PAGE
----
After all, anything new that is coming into being has to be described in old language, and only the method—that protocol of the rupture between new and old ways of being—has as its poetic task to give name to those feelings, emotions, and practices that obstinately demand life. The success of the poetic task is by no means guaranteed—the new world is by no means bound to demand precisely these words and not others or make any demands at all of the poet.
The dream inside the poet is encapsulating—it totalizes and leads to catastrophe—but dreams drawn out from the body of the poet, found on the other side of signification, are dream-concepts that possess dis-embodied, deconstructive qualities. The Conceptualists Lev Rubinshtein and Dmitry Prigov thus deconstructed late Soviet ideology: the first washed away all the dream elements, leaving the naked signs to witness their absolute constructedness, while the second in contrast saturated all known space with dreams, which as a result ceased to carry the meaning prescribed by ideology.
In the words of Gilbert Simondon, individuation is never completed: the subject is always the struggle of the individualized with the pre-individualized, the singular with the anonymous-universal. Only by distancing himself from the expression, erasing his traces from the word, renouncing his legal paternity, does the poet offer a form of expression for the new experience, allowing everyone the possibility of sharing that experience and the full range of sensory experiences associated with it. The word ceases to be only the representative agent of a defective action, while the action ceases to be merely an impulse, a motive for the word.
One could argue that the poet, taking on himself tasks that are external to poetry, by that very means betrays her very essence—to strengthen the palpability of signs, concentrating attention on the message as such. But we clarified above that not allowing a dream to enter you does not mean chasing dreams out of your poetry. After all, every thought is the performative of thought, any experience at first takes on form only through expression. This operative writer gives us a convincing example of the functional dependence between correct political tendencies and progressive literary technique that exists under all circumstances.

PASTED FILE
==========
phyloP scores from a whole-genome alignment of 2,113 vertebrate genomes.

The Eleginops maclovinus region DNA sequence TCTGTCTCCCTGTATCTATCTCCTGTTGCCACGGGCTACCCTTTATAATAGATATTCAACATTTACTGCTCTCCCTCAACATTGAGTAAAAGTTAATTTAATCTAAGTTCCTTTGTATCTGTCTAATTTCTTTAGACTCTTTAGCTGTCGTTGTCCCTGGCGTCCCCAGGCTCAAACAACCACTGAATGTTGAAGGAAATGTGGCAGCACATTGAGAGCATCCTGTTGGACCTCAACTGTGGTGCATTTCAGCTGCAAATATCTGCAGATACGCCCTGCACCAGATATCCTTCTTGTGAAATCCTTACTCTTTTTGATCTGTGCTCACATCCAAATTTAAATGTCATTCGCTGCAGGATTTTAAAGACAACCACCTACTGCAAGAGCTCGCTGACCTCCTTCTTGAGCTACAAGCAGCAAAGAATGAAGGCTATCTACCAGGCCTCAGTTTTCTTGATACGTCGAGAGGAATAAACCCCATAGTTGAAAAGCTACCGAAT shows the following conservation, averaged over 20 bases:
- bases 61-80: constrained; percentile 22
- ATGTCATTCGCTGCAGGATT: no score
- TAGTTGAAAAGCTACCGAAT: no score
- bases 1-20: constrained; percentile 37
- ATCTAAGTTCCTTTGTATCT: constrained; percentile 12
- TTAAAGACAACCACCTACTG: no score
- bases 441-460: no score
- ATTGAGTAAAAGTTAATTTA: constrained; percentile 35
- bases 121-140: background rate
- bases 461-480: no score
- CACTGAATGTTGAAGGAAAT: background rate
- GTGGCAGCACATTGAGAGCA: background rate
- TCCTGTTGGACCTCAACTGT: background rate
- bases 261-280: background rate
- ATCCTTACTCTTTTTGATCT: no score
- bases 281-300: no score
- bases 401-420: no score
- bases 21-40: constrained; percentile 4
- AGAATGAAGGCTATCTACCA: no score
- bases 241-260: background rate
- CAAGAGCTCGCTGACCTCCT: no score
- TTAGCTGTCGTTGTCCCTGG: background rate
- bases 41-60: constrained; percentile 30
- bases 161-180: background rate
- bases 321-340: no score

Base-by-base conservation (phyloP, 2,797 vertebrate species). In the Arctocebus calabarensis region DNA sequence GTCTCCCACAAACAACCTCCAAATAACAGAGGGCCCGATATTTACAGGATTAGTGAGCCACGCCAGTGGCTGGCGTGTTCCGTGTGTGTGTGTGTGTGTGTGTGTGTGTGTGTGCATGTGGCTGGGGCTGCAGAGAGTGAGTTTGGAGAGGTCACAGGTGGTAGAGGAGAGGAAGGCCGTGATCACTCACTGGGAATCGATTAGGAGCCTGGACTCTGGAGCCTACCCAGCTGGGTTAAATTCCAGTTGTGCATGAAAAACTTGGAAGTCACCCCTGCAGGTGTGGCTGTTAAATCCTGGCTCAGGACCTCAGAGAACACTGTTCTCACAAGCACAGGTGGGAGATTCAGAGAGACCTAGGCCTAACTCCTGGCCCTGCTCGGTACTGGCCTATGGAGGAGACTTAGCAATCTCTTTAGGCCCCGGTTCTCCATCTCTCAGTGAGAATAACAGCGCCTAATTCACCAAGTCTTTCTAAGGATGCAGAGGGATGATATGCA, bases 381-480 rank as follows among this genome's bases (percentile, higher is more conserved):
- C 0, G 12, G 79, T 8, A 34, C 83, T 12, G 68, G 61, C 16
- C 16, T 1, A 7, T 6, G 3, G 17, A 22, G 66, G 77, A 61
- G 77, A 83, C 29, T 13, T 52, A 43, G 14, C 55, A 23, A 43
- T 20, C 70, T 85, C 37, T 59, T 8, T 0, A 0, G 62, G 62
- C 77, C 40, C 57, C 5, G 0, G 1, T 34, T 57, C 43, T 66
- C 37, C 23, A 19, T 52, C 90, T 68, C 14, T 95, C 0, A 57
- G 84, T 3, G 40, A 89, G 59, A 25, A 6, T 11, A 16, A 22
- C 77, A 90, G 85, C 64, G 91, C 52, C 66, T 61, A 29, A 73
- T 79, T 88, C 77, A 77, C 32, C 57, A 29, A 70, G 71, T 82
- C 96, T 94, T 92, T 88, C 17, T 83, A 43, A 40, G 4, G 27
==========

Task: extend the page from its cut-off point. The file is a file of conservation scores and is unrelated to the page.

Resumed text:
His mission is not to inform, but to fight; not to play to the public, but to actively engage it in battle. He realizes his mission with the aid of insights, which he procures through his activities. By defending and arguing, the poet comes to occupy a place from which it is possible to survey the borders and discover zones free of the reigning ideologies. If it is necessary, he will penetrate those ideologies and destroy the smoothness of their images and illusions, purveyed by the normalizing instantiations of the language of power, education, and mass media.
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This means that my language is operational, transitively linked to its object; between the tree and myself, there is nothing but my labor, that is to say, an action. Connection and separation—those are the only elements that the human mind detects when analyzing the idea of the production Unlike in modern thought, his words were considered great not because they expressed great thoughts.
Quite the contrary. The hero must without fail be capable of noble words at a crucial time, just as of courageous actions. I am grateful to it for the fact that it once and for all put an end to spiritual security and a livelihood based in cultural revenue.
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Like many others, I feel indebted to the revolution, but bring her gifts that she does not need. Political writing makes every effort to encourage people to certain actions, giving them certain motives for action. In this sense, language is only a means to spread more or less suggestive motifs that guide those in whose souls they act. It is characteristic for this point of view that the relation of language to action, in which the first is not a means for the second, is not taken into account at all. A similar relationship exists as if for the weak in language and writing, brought down to a conventional means, just as for the miserable flawed act, whose source is not in itself, but in some motives that may be spoken or expressed.
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But, no matter in what manifold forms language might detect its impact, it will do so not through the transference of content, but the purest self-disclosure of its dignity and identity. My understanding of the subject and at the same time of politically important style and writing is this: to go towards what is denied to the word; only in the ineffable, absolute night where that sphere of muteness between word and incentive deed opens, can the magic spark run, and their unity lies, equally real.
Media aesthetical research. The first without the second results in pop or propaganda, the second without the first—in a speculative, unfeeling product. In art, the artist may be unselfconscious, revolting, or even reactionary—this is normal, because he directly, honestly, and spontaneously expresses his emotions.
In politics, he tries to put this knowledge about himself and the world into action, so that it all eventually serves absolutely conscious goals: knowledge, enlightenment, and liberation. Mais il ne faut pas s'y tromper. Research on American artists studying in France has tended to represent three modes of inquiry.
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But what is left out by these lines of inquiry? What happens if we look beyond questions of artistic influence in the city and the country and beyond the careers of the big three? If, in addition, we consider the influx of American artists studying and working in France as a cultural practice, with implications on the construction of national identities, what kind of picture emerges?